I’m saying protein a lot.
The NEW kidney doctor took one look at my lab tests and said, ‘This is not good. And there’s nothing diet or exercise can do to touch it.’ I was surprised BUT ALSO NOT. She was clearly concerned. She told me we needed to biopsy my kidneys. And I hoped for the best.
For the sake of getting to the point, you’ll just have to trust me that a kidney biopsy is not fun. Do not recommend. Would not endorse. Unsubscribe.
When the preliminary biopsy results came back, they hadn’t found anything wrong. Yay! But then more detailed results came back a while later, and it showed something bad. I had too many kappa light chains in my blood. As far as I can tell, kappa and lambda light chains are made by your immune system. If your body starts making more of one or the other, the extras can start showing up in your blood, urine, organs, etc., and it’s not good.
So, this new kidney doctor referred me to a hematologist-oncologist who then biopsied my bone marrow. Another experience I highly suggest you avoid. You’d have more fun at a kidney biopsy.
WELL the bone marrow biopsy came back and I have multiple myeloma! Bone marrow cancer.
Shocking. Gut wrenching. I have a 5 month old baby. I’m not even 40 years old. I’m not even caught up on Big Little Lies.
No other tests came back abnormal. I wasn’t and still am not feeling unwell. They barely found it. If I hadn’t had the baby, they wouldn’t have found it until it was possibly way too late.
And if I hadn’t gotten a second opinion? Duh. I‘ll already be weeks into chemo by the time the followup with that first kidney doctor rolls around. And who knows how much longer it would have taken her to diagnose me?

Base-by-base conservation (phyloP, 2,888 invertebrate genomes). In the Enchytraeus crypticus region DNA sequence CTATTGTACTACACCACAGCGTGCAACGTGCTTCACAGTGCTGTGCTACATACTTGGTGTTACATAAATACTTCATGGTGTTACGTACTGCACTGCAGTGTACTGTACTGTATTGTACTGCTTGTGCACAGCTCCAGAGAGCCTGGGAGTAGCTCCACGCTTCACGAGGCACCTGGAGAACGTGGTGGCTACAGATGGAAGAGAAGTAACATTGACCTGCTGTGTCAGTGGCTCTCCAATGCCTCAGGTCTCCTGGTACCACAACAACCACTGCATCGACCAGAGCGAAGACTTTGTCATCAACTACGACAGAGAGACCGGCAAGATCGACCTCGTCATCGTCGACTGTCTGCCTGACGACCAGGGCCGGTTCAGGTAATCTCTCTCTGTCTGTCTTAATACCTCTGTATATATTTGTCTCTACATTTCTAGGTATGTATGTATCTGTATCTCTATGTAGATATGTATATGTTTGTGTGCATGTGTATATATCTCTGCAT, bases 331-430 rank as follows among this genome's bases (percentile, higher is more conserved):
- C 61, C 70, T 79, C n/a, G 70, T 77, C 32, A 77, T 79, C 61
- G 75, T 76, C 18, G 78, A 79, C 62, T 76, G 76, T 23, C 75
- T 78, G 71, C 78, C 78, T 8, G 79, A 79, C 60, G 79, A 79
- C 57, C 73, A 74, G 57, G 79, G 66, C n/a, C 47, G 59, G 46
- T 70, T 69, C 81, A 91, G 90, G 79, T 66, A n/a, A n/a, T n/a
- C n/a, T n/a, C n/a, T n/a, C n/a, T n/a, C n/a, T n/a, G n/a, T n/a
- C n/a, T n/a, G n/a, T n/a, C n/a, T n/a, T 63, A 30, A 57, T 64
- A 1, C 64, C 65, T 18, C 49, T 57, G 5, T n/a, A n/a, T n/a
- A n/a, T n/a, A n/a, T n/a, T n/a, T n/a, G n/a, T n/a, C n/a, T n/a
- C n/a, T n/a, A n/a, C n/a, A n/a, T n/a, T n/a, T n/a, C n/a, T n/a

So, here we are and here we go. I’m 38 and I have a new baby and I have bone marrow cancer. Definitely not what I expected. Definitely don’t wanna have to deal with this. But I’m going to beat it.
I’m not that nice and I don’t f around. I simply refuse to let this s*** take over my body. I have a very very lot to live for. (You should see my baby.)
The advances in treating this particular cancer have been incredible in the last decade. I’m so lucky. I’m also so so deeply grateful for and humbled by the support we’ve gotten since this began. It’s incredible.
From friends and strangers alike, we’ve received beautiful gifts, donations, resources, advice, been introduced to other young people who have multiple myeloma.
We’ve been spending quality time with our sweet kid and our family, and my husband and I are feeling so loved by our village. I’m truly ready to tackle this thing head on. Chemo started August 13th.
To be honest a bunch of other crazy stuff has happened since the diagnosis that has been a stark reminder that a) this American healthcare system is effed beyond belief and b) women’s health STILL isn’t a priority for a lot of the medical field. But that’s another story.
Here’s the moral of this particular story. Lose weight if you want to. But if you think something is seriously wrong with your body, and a doctor tells you weight loss is the key to fixing it, get a goddamn second opinion.
Also, advocate for yourself. Get to know your body, trust your body, and listen to your instincts. And don’t be intimidated to question your doctor! This last one has been really hard for me but I’m getting better at it all the time.
Oh yeah, and here’s one more gentle reminder to avoid bone marrow biopsies whenever possible. Okay. That’s it. Thank you for coming to my TED talk. Feel free to grab a cookie and a water on the way out.”
This story was submitted to Love What Matters by Jen Curran of Los Angeles, California. You can donate to her cause here. Submit your own story here and be sure to subscribe to our free email newsletter for our best stories.